NCERT Solutions for Class 8 English Poem The Ant and The Cricket

NCERT Solutions for Class 8 English Poem The Ant and The Cricket are provided below. These solutions contain answers to all the textbook questions. All the questions are solved by experts with a detailed explanation that help students to complete their assignments and homework. NCERT Solutions for Class 8 English Poem The Ant and The Cricket are prepared as per the latest CBSE syllabus and curriculum. Students of Class 8th can study the answers provided here to score well in their school exams.

The Ant and The Cricket Class 8 NCERT Questions and Answers

Working with The Poem

Question 1: The cricket says, “Oh! What will become of me?” When does he say it, and why?

Answer: The cricket said the given line when it found that its cupboard was empty and winter had arrived. It could not find a single crumb to eat on the snow-covered ground and there were no flowers or leaves on the tree. It wondered what would become of it because it was getting cold and since there was nothing to eat, it would starve and die.

Question 2:
(i) Find in the poem the lines that mean the same as “Neither a borrower nor a lender is” (Shakespeare).

Answer: The line is: But we ants never borrow; we ants never lend.

(ii) What is your opinion of the ant’s principles?

Answer: The ant’s principle is not bad. It teaches a lesson to everybody to plan for the rainy day.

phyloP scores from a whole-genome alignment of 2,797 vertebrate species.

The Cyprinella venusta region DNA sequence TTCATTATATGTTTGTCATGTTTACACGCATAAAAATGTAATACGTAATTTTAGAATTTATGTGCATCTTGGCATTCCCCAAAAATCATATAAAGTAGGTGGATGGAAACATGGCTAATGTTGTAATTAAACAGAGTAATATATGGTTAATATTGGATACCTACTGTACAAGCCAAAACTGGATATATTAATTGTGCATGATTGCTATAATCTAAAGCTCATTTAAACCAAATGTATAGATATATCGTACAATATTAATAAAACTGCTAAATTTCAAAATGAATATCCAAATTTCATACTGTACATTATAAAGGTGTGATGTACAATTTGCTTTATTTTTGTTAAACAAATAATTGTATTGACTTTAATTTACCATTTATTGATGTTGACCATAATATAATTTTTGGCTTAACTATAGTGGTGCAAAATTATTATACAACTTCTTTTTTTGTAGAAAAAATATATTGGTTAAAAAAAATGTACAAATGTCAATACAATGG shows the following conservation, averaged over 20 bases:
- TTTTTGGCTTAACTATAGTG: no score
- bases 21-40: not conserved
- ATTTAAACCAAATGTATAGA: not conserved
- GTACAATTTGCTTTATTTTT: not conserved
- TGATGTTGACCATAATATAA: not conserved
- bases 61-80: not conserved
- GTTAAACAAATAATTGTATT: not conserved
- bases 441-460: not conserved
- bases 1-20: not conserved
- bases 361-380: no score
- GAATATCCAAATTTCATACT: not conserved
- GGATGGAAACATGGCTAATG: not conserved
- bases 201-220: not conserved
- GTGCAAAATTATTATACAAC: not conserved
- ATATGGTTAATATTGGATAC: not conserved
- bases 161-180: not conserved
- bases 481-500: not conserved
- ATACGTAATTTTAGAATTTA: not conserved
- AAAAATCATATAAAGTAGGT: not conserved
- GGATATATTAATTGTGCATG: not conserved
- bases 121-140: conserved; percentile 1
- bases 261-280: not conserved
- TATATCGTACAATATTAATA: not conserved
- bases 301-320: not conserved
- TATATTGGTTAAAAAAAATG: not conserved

Question 3: The ant tells the cricket to “dance the winter away.” Do you think the word ‘dance’ is appropriate here? If so, why?

Answer: The ant told the cricket to “dance the winter away” because when it asked the cricket what it did in the summers and why it had not stored any food for summers, the cricket answered that it sang through the warm and sunny months of summers. Therefore, in reply to this, the ant asked the cricket to “dance” the winter away just like it “sang” all through the summers and did not bother to store food for winters.

Question 4:
(i) Which lines in the poem express the poet’s comment? Read them aloud.

Answer: The poet’s comment is expressed in the last two lines.
“Folks call this a fable, 111 warrant it true.”

(ii) Write the comment in your own words.

Answer: People say that this story of the cricket and the ant is imaginary or a fable with a moral. But I think that the story is true and educative. Some people live only in the present. They spend what they earn, and make merry. But they regret this habit later on.

Question 5: If you know a fable in your own language narrate it to your classmates.

Answer: Do it yourself.

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